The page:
You wanted the best, you got the best. As the announcer proclaims over the PA before every KISS concert, I figured I’d paraphrase him at the start of this week’s RAMzine Classic. The subject this week being KISS’ seminal 1976 release ‘Destroyer’.
This album included the band’s classic lineup, Paul Stanley (The Starchild) on guitar/vocals, Gene Simmons (The Demon) on bass/vocals, Peter Criss (The Cat) on drums/vocals and Ace Frehley (The Spaceman) on lead guitar. These four musicians blazed a trail for mainstream rock, and their stage shows were, and still are, something to be completely marvelled at. I’ve never seen so much fire at a show yet!
First up on this album is the iconic “Detroit Rock City”. Kicking off with a classic swinging Simmons bass line, the song is just a fantastic rock tune, dealing with the subject of getting to your favourite band’s gig on time, something we can all identify with. Stanley’s vocals soar high above the chords and bass line, while Criss’ drums keeps everything so solid. A fantastic opener, with an iconic chorus and mid-section.
Next up is “King of the Night Time World”, a track which follows perfectly by continuing the theme of big chords and simple vocal melodies. What was really effective about this song was the simple lead line after the chorus, which turned into a catchy guitar harmony. Even though most of the virtuosity in KISS was left for their stage show itself, with the pyro and fireworks, Stanley and Frehley liked to show they could seriously play too, and this is a prime example.
Following this is “God of Thunder”, the first track to feature Gene Simmons on lead vocals, and as a result this track is much heavier. It starts off with a simple tom beat keeping the groove under a heavy guitar and bass combo. The song develops into a deep vocal style filled song, with an anthemic chorus. The simple vocal melody is there, however this more the metal side of KISS; Simmons’ songs more often than not dealt with more intimidating topics, this being a prime example.
Up next is “Great Expectations”, which is a much softer song, with Simmons on lead vocals again. It is piano led, which develops into a more rocky number, which sounds so epic it’s unreal. The use of a string section adds to the majesty, and then the tone is brought back down in the verses. This use of dynamics is fantastic, and shows KISS’ ear for what makes a song catchy and good.
Next is “Flaming Youth”, which is back to Stanley on vocals. His vocal style is naturally higher, so the songs are more up-tempo and happier. The guitar solo in this song is utterly brilliant, and shows how underrated Frehley is as a player. He should be revered more than he is, simply enough. The vocal harmonies, a signature of KISS’ sound are in evidence on this song, and they’re performed to perfection. A real surprise track.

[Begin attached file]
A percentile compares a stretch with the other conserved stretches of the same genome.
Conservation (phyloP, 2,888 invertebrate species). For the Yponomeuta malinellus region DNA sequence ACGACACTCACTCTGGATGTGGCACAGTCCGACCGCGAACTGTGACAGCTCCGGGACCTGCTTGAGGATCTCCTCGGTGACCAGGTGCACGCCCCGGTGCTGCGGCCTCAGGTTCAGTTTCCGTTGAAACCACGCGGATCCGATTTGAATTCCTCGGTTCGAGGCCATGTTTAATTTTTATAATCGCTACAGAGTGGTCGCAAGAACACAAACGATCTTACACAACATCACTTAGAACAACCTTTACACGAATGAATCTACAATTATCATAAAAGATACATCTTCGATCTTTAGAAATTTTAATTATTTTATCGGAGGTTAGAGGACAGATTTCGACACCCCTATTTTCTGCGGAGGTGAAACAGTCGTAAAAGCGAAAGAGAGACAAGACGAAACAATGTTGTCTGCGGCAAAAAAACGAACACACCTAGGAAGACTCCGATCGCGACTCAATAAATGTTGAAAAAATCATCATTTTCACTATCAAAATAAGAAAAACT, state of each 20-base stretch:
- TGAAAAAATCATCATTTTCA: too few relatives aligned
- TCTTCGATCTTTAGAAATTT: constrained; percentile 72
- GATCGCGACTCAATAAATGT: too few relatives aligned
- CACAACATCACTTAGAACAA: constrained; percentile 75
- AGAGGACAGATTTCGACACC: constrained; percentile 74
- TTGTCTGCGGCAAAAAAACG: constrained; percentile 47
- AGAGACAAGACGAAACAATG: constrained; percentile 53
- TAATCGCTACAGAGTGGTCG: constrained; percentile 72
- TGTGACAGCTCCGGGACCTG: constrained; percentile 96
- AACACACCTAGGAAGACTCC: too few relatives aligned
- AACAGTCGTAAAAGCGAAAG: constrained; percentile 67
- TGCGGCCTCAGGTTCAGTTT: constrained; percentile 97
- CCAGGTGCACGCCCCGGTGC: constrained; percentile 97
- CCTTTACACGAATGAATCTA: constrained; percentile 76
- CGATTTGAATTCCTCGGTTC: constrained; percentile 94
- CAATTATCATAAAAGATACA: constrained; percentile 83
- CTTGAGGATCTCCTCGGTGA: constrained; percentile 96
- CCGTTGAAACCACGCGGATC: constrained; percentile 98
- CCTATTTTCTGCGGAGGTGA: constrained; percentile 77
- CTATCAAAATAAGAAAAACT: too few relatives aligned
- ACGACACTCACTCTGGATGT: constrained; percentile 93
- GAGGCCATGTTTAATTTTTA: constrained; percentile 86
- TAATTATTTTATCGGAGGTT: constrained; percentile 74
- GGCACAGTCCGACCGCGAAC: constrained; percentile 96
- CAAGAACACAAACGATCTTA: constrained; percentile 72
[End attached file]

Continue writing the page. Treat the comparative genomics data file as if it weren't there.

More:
Following on from this is “Sweet Pain”, an old school rock and roll track. This song has a real swing to it, and calls the influences of The Rolling Stones on the band. Simmons and Stanley’s voices mix perfectly and create fantastic commercial sounding harmonies once again. The guitar riff in the verse here is a little bit more complicated, offering different picking rhythms and harmonic qualities, with a fantastic guitar fill at the end.
Up next is “Beth”, which is probably the reason why the album sold as many copies as it did. The public couldn’t grasp the absolute genius of KISS’ commercial rock songs, so they recorded this now legendary ballad to get the commercial market noticing. It really broke them through the glass ceiling and this Peter Criss penned and sang heartfeld ballad is the blueprint from which all rock ballads that came after based themselves on. It’s big sweeping chorus after a simple melodic verse is just genius, and no wonder it became the set precedent for ballads after. Criss’ vocal performance is simply fantastic, and is the biggest shock on the album.
Closing the album is “Do You Love Me”, which has the best drum groove on the entire album. This groove powers the song through all the way, when the big chords kick in again, with Stanley and Simmons’ dual vocals in the chorus. The verses are so delightfully simple and short, allowing the audience to process the song perfectly. This is a fantastic closing track.
In closing, this is the perfect commercial rock album. If someone asked me how to create an album suitable for radio, I’d hand them this. KISS have an unrivalled grasp of the commercial music industry and my god, they exploit it so well. Hats off gentlemen, this is simply one of the catchiest albums of all time.
FOR FANS OF: Bon Jovi, Little Angels, Whitesnake